Greek Heroes

Greek Heroes In Ancient Greek mythology, there are many myths around the adventures of valiant heroes, such as Heracles, Jason, Perseus, Odysseus, etc. Probably the best – known literary works are the Homeric Epics, the Iliad and the Odyssey, in which Homer recounts the great Trojan War as well as the return of Odysseus to his homeland.

The Homeric Epics include a number of well – known heroes, such as Achilles and Odysseus. Achilles was a central character in the Iliad, and considered the greatest warrior. His most notable feat during the Trojan War was the slaying of the Trojan hero Hector outside the walls of Troy. His demise is not mentioned in the Iliad but other sources inform us that he was killed by Hector’s brother, Paris, who shot an arrow that landed on Achilles’ heel. This was the only vulnerable point of Achilles, as his mother Thetis, who was a goddess, had made him invulnerable by immersing him in the waters of the Styx River; however, as she was holding him from his heel, the heel was not touched by the water and became the sole vulnerable point of the hero.

Odysseus’ ten – year – long adventures on his return voyage to his homeland after the end of the Trojan War are recounted in the Odyssey; the epic starts with Homer asking the Greek Muses to help him recount the story of this great man. Odysseus’ part in the Iliad was also of considerable value, as he was the designer of the Trojan horse, a device that allowed the Greek to infiltrate the city of Troy and lay ruin. On his way back home, he and his fellows were captured by the Cyclops Polyphemus, by the witch – goddess Circe, among others. He finally reached Ithaca ten years after he had initially set sail.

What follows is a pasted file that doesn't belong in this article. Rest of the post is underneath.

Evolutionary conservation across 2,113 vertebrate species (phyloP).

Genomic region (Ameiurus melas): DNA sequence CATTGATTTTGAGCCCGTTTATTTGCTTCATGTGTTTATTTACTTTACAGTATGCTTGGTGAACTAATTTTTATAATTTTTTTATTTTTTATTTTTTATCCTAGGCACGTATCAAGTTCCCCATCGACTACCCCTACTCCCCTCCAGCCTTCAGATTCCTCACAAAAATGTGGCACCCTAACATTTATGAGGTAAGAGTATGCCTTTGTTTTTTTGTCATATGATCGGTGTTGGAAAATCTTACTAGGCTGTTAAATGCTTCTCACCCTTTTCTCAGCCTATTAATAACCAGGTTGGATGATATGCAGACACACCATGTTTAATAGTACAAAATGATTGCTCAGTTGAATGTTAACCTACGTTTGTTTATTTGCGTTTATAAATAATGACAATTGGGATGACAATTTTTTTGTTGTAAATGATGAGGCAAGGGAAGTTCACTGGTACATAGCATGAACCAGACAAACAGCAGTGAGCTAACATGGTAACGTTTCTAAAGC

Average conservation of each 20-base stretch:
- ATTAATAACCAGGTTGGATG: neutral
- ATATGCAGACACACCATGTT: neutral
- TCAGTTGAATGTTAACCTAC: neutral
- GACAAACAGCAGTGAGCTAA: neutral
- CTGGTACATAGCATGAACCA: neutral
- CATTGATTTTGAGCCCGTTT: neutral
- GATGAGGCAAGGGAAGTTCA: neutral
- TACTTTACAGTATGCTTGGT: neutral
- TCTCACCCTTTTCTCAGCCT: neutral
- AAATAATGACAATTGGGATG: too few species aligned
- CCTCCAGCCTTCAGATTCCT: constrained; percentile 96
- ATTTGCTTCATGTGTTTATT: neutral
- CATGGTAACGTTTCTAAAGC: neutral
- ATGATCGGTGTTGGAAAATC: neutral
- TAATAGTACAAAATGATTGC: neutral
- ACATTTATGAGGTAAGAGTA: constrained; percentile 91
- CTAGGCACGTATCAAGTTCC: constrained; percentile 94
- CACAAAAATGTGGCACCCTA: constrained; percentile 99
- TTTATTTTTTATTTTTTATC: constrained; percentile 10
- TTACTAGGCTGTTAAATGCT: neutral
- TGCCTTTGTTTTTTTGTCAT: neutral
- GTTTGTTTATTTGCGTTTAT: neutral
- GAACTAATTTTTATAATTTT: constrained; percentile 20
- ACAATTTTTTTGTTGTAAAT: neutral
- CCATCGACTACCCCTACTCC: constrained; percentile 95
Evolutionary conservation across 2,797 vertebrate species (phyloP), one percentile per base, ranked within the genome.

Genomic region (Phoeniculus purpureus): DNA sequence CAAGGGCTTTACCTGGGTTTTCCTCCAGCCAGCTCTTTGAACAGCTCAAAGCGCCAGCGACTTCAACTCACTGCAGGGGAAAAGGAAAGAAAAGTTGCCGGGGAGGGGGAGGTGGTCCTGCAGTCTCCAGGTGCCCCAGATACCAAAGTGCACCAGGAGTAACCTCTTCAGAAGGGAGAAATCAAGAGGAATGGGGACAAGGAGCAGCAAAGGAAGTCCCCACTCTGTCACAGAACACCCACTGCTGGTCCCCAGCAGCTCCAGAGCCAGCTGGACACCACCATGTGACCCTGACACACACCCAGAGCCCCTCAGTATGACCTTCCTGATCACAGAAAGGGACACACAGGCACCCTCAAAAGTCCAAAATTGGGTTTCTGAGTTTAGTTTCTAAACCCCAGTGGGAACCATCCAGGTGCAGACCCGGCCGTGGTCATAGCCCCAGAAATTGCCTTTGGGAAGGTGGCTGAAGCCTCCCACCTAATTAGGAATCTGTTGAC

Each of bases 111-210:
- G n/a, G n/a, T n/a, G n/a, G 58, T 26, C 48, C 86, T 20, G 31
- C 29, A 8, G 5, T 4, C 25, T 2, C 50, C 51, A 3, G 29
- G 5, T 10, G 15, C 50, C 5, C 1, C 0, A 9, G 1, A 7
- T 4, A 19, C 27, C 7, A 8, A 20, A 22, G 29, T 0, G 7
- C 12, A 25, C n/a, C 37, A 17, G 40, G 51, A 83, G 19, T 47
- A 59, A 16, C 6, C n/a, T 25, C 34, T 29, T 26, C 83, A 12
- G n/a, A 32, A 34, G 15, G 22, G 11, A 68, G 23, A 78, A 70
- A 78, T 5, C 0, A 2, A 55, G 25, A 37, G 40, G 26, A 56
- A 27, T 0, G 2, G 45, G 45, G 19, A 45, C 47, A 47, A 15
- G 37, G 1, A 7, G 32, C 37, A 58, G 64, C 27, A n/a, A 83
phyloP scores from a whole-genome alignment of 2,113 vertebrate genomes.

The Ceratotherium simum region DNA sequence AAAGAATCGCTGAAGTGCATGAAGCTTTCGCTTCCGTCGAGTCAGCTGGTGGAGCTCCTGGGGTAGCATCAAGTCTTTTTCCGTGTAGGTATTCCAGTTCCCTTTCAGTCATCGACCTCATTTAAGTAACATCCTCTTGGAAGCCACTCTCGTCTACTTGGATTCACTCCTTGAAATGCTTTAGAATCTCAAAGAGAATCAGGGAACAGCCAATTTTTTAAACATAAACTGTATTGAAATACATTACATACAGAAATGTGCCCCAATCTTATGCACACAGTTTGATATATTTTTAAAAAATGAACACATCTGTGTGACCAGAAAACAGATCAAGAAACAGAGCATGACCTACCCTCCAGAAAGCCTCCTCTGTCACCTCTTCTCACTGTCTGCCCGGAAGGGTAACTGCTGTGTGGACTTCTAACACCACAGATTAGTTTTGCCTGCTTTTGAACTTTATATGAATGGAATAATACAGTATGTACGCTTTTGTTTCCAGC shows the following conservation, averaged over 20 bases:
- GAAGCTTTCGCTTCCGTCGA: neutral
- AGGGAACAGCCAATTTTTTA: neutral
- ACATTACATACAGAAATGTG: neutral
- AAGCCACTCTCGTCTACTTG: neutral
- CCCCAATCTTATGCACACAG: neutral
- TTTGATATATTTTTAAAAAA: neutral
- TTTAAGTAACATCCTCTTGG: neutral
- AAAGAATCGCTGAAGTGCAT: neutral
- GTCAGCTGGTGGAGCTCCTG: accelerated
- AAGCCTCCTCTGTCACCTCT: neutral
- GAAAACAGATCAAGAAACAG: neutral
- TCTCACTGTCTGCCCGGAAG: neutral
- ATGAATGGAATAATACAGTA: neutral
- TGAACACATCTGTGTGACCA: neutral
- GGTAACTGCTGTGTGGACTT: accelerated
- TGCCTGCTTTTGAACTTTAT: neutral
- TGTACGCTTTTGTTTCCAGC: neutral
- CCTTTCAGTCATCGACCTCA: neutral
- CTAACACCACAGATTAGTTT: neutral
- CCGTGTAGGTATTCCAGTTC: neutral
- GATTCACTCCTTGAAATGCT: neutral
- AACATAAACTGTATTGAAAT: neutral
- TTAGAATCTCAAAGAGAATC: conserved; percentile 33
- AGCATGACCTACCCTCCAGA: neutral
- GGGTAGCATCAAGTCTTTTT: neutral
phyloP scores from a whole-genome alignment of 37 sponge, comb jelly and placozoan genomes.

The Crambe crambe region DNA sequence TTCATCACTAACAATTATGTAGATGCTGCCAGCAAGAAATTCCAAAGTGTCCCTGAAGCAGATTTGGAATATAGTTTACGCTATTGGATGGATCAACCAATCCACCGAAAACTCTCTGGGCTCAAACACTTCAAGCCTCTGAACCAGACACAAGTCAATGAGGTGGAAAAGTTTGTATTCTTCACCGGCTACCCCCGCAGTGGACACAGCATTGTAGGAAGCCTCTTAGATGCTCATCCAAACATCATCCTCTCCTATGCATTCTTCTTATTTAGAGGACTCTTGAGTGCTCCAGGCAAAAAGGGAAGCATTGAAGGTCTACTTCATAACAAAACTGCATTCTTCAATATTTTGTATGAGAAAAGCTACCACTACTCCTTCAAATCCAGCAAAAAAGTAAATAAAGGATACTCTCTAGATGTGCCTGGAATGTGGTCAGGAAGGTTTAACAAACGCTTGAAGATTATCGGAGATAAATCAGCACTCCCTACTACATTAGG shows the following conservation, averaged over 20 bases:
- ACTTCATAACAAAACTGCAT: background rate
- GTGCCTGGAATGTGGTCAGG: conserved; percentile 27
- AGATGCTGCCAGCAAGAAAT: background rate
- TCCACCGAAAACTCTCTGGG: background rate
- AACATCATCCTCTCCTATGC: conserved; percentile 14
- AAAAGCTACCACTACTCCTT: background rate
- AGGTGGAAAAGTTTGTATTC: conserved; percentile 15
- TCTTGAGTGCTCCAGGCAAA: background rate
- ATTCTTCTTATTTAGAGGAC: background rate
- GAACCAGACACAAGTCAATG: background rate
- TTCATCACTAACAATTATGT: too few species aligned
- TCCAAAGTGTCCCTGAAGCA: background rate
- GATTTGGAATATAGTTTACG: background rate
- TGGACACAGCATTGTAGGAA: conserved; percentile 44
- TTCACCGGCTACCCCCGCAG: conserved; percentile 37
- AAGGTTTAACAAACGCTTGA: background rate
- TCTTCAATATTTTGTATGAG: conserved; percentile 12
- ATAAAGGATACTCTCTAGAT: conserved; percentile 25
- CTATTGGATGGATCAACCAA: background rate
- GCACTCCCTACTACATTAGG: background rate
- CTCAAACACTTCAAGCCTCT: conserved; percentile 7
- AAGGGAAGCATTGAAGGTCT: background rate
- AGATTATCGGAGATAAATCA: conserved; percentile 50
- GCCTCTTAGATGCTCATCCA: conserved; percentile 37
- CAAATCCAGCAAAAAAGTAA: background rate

Heracles is one of the most famous Greek heroes. He was a man showing extraordinary strength, courage, ingenuity and sexual prowess with both males and females. The best – known tale around Heracles is the Twelve Labours; driven mad by Hera, Heracles slew his own children. To be redeemed, Heracles was told to carry out ten labours by Eurystheus, his archenemy. After completing them, Eurystheus did not accept two of the labours, one because Heracles accepted payment and another because he was helped by Iolaus. So, he was forced to complete two more labours. The Twelve Labours were: slay the Nemean Lion, slay the Lernaean Hydra, capture the Golden Hind of Artemis, capture the Erymanthian Boar, clean the Augean stables in a day, slay the Stymphalian Birds, capture the Cretan Bull, steal the Mares of Diomedes, get the girdle of Hippolyta, Queen of the Amazons, get the cattle of monster Geryon, steal the apples of the Hesperides, and finally capture Cerberus. Heracles later joined the Argonauts in their search for the Golden Fleece.

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